I wake up and I can smell coffee. It’s coming from the bathroom. Strange, but this is how the lady of the house likes it, and I can see why. The shared bathroom contains a coffee machine, so that upon waking, one can get a coffee and return to the warm bed for an hour or so to read. It’s a wonderful thing to be able to live slowly and feel that in doing so you’re actually more fulfilled.
There are obvious parallels with bicycle travel, which is a methodical, hands‐on, progressive style of living. But this morning I’m enjoying being indoors like never before.
I make my way downstairs and am given two fried eggs and bacon by my lovely host. Given the choice of anything in the world to eat for breakfast, I would probably have opted for just that.
It’s not easy to find company in Norway. If I thought the British were a reserved bunch, they’ve been thoroughly outdone by the Norwegians. I find it lonely here. “We’re as cold as the weather”, I had been told the previous day by the only person to make conversation with me since Oslo.
Luckily the day distracts me in its ethereal beauty. I pass through soft, ancient mountains and glacial valleys, the roads to myself. The blue sky is strafed with suggestive wisps of cloud, but the sun illuminates the valley throughout the day. The bitter cold is almost obscured by the splendour of the visible world.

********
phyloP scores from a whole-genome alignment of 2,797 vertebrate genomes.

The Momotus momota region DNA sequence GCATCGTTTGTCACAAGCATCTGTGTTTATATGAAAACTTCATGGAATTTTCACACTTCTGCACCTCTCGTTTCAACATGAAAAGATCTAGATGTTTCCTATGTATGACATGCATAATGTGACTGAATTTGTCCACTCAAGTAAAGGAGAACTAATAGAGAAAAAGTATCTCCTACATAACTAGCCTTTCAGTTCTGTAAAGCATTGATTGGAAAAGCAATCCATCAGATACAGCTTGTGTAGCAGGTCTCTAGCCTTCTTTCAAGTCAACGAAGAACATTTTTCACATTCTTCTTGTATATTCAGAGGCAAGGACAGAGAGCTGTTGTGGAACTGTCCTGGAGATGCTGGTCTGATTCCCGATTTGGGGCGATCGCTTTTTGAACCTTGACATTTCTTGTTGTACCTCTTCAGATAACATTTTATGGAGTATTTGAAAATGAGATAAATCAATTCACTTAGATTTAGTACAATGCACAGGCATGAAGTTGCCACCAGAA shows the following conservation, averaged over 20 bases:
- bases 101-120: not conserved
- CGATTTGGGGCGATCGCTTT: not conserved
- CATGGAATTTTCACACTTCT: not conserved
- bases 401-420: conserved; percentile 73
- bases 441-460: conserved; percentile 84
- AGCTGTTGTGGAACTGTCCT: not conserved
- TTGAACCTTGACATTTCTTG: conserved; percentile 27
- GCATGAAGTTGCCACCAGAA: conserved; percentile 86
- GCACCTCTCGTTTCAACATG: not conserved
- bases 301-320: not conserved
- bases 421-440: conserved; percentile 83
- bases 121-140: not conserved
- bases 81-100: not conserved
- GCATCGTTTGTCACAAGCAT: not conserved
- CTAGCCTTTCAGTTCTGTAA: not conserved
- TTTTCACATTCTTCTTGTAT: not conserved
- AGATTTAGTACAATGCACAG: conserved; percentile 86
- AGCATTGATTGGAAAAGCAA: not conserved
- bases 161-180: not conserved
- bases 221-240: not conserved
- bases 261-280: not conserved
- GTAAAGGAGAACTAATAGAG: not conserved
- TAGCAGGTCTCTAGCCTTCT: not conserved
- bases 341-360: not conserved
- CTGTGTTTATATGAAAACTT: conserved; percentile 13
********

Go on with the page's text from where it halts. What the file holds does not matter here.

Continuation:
I camp in a field, stamping out a patch of snow for my tent, tying the corners to my panniers and slinging them into the deep snow to anchor the pitch. This works well. I line the floor with a sheet of plastic obtained from a sports shop in Koppang in the morning.
Then I stand in the field, stomach full and bed made, and look at the stars. No wonder these things have inspired so many poems and works of art. Visible with more clarity here than anywhere I’ve been, I have a sudden feeling of where I am; standing on the surface of a rock, hurtling through space; my existence begun and ended in the blink of a galactic eye.
Like I said, it’s lonely here.